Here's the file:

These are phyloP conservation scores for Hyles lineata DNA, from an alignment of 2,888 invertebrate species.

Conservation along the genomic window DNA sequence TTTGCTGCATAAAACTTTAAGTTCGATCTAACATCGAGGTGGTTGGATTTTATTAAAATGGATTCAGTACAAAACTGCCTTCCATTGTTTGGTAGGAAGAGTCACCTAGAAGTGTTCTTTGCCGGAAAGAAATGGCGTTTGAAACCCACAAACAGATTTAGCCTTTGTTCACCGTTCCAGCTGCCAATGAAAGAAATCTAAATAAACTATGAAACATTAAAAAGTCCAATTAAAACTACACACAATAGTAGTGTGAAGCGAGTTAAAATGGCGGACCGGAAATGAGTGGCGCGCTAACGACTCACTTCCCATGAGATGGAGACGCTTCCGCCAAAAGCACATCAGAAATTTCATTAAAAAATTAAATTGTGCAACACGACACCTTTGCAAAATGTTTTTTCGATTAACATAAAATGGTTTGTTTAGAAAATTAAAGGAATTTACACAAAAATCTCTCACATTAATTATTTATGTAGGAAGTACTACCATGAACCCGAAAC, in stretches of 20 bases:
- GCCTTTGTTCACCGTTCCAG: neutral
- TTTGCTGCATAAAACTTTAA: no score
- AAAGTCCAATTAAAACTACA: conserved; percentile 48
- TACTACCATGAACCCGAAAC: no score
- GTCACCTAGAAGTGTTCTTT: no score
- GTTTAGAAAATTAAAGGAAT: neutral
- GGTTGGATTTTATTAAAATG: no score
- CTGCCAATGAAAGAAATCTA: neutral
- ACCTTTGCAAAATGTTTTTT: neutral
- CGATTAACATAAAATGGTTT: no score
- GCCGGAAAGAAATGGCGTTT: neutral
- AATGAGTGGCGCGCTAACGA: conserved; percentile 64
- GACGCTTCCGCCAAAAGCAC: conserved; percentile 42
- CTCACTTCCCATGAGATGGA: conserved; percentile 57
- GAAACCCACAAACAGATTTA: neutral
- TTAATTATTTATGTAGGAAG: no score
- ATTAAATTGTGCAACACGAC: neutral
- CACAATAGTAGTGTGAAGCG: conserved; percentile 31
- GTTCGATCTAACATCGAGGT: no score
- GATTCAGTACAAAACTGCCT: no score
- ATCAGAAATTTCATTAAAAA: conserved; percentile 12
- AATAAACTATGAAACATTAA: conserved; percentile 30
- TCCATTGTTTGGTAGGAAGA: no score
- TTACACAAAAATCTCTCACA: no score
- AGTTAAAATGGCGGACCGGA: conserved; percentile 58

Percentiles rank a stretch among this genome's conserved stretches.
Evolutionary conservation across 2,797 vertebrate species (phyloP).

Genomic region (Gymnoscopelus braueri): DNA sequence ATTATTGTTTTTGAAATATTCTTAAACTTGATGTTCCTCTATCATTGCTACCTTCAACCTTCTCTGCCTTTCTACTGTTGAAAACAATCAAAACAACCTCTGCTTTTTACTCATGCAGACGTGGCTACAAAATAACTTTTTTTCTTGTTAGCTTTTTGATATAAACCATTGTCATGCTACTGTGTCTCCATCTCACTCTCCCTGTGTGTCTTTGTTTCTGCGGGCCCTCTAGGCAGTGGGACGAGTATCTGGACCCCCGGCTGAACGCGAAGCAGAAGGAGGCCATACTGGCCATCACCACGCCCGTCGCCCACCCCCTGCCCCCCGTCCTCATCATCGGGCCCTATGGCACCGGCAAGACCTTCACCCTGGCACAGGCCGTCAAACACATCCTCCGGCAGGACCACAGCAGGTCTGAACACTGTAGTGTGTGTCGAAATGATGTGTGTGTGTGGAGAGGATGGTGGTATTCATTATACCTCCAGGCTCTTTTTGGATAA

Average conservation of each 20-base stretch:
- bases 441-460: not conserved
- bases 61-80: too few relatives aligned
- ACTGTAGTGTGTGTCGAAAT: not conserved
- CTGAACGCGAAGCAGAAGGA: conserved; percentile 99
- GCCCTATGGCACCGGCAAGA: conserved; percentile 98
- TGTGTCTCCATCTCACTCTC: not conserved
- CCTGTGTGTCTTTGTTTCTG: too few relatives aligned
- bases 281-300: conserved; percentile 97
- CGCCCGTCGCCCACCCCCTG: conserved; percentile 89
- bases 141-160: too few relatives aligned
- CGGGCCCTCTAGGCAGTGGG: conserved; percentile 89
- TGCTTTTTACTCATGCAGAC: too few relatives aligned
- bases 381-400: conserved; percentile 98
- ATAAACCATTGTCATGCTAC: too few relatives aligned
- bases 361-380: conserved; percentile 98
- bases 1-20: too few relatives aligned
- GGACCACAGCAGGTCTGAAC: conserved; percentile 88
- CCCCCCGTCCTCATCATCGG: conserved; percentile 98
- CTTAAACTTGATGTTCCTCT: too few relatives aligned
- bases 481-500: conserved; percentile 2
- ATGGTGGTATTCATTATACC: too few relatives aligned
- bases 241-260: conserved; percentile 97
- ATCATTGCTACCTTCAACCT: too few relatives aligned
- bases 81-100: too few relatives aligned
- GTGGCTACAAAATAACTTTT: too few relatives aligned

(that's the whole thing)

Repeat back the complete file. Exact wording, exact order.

These are phyloP conservation scores for Hyles lineata DNA, from an alignment of 2,888 invertebrate species.

Conservation along the genomic window DNA sequence TTTGCTGCATAAAACTTTAAGTTCGATCTAACATCGAGGTGGTTGGATTTTATTAAAATGGATTCAGTACAAAACTGCCTTCCATTGTTTGGTAGGAAGAGTCACCTAGAAGTGTTCTTTGCCGGAAAGAAATGGCGTTTGAAACCCACAAACAGATTTAGCCTTTGTTCACCGTTCCAGCTGCCAATGAAAGAAATCTAAATAAACTATGAAACATTAAAAAGTCCAATTAAAACTACACACAATAGTAGTGTGAAGCGAGTTAAAATGGCGGACCGGAAATGAGTGGCGCGCTAACGACTCACTTCCCATGAGATGGAGACGCTTCCGCCAAAAGCACATCAGAAATTTCATTAAAAAATTAAATTGTGCAACACGACACCTTTGCAAAATGTTTTTTCGATTAACATAAAATGGTTTGTTTAGAAAATTAAAGGAATTTACACAAAAATCTCTCACATTAATTATTTATGTAGGAAGTACTACCATGAACCCGAAAC, in stretches of 20 bases:
- GCCTTTGTTCACCGTTCCAG: neutral
- TTTGCTGCATAAAACTTTAA: no score
- AAAGTCCAATTAAAACTACA: conserved; percentile 48
- TACTACCATGAACCCGAAAC: no score
- GTCACCTAGAAGTGTTCTTT: no score
- GTTTAGAAAATTAAAGGAAT: neutral
- GGTTGGATTTTATTAAAATG: no score
- CTGCCAATGAAAGAAATCTA: neutral
- ACCTTTGCAAAATGTTTTTT: neutral
- CGATTAACATAAAATGGTTT: no score
- GCCGGAAAGAAATGGCGTTT: neutral
- AATGAGTGGCGCGCTAACGA: conserved; percentile 64
- GACGCTTCCGCCAAAAGCAC: conserved; percentile 42
- CTCACTTCCCATGAGATGGA: conserved; percentile 57
- GAAACCCACAAACAGATTTA: neutral
- TTAATTATTTATGTAGGAAG: no score
- ATTAAATTGTGCAACACGAC: neutral
- CACAATAGTAGTGTGAAGCG: conserved; percentile 31
- GTTCGATCTAACATCGAGGT: no score
- GATTCAGTACAAAACTGCCT: no score
- ATCAGAAATTTCATTAAAAA: conserved; percentile 12
- AATAAACTATGAAACATTAA: conserved; percentile 30
- TCCATTGTTTGGTAGGAAGA: no score
- TTACACAAAAATCTCTCACA: no score
- AGTTAAAATGGCGGACCGGA: conserved; percentile 58

Percentiles rank a stretch among this genome's conserved stretches.
Evolutionary conservation across 2,797 vertebrate species (phyloP).

Genomic region (Gymnoscopelus braueri): DNA sequence ATTATTGTTTTTGAAATATTCTTAAACTTGATGTTCCTCTATCATTGCTACCTTCAACCTTCTCTGCCTTTCTACTGTTGAAAACAATCAAAACAACCTCTGCTTTTTACTCATGCAGACGTGGCTACAAAATAACTTTTTTTCTTGTTAGCTTTTTGATATAAACCATTGTCATGCTACTGTGTCTCCATCTCACTCTCCCTGTGTGTCTTTGTTTCTGCGGGCCCTCTAGGCAGTGGGACGAGTATCTGGACCCCCGGCTGAACGCGAAGCAGAAGGAGGCCATACTGGCCATCACCACGCCCGTCGCCCACCCCCTGCCCCCCGTCCTCATCATCGGGCCCTATGGCACCGGCAAGACCTTCACCCTGGCACAGGCCGTCAAACACATCCTCCGGCAGGACCACAGCAGGTCTGAACACTGTAGTGTGTGTCGAAATGATGTGTGTGTGTGGAGAGGATGGTGGTATTCATTATACCTCCAGGCTCTTTTTGGATAA

Average conservation of each 20-base stretch:
- bases 441-460: not conserved
- bases 61-80: too few relatives aligned
- ACTGTAGTGTGTGTCGAAAT: not conserved
- CTGAACGCGAAGCAGAAGGA: conserved; percentile 99
- GCCCTATGGCACCGGCAAGA: conserved; percentile 98
- TGTGTCTCCATCTCACTCTC: not conserved
- CCTGTGTGTCTTTGTTTCTG: too few relatives aligned
- bases 281-300: conserved; percentile 97
- CGCCCGTCGCCCACCCCCTG: conserved; percentile 89
- bases 141-160: too few relatives aligned
- CGGGCCCTCTAGGCAGTGGG: conserved; percentile 89
- TGCTTTTTACTCATGCAGAC: too few relatives aligned
- bases 381-400: conserved; percentile 98
- ATAAACCATTGTCATGCTAC: too few relatives aligned
- bases 361-380: conserved; percentile 98
- bases 1-20: too few relatives aligned
- GGACCACAGCAGGTCTGAAC: conserved; percentile 88
- CCCCCCGTCCTCATCATCGG: conserved; percentile 98
- CTTAAACTTGATGTTCCTCT: too few relatives aligned
- bases 481-500: conserved; percentile 2
- ATGGTGGTATTCATTATACC: too few relatives aligned
- bases 241-260: conserved; percentile 97
- ATCATTGCTACCTTCAACCT: too few relatives aligned
- bases 81-100: too few relatives aligned
- GTGGCTACAAAATAACTTTT: too few relatives aligned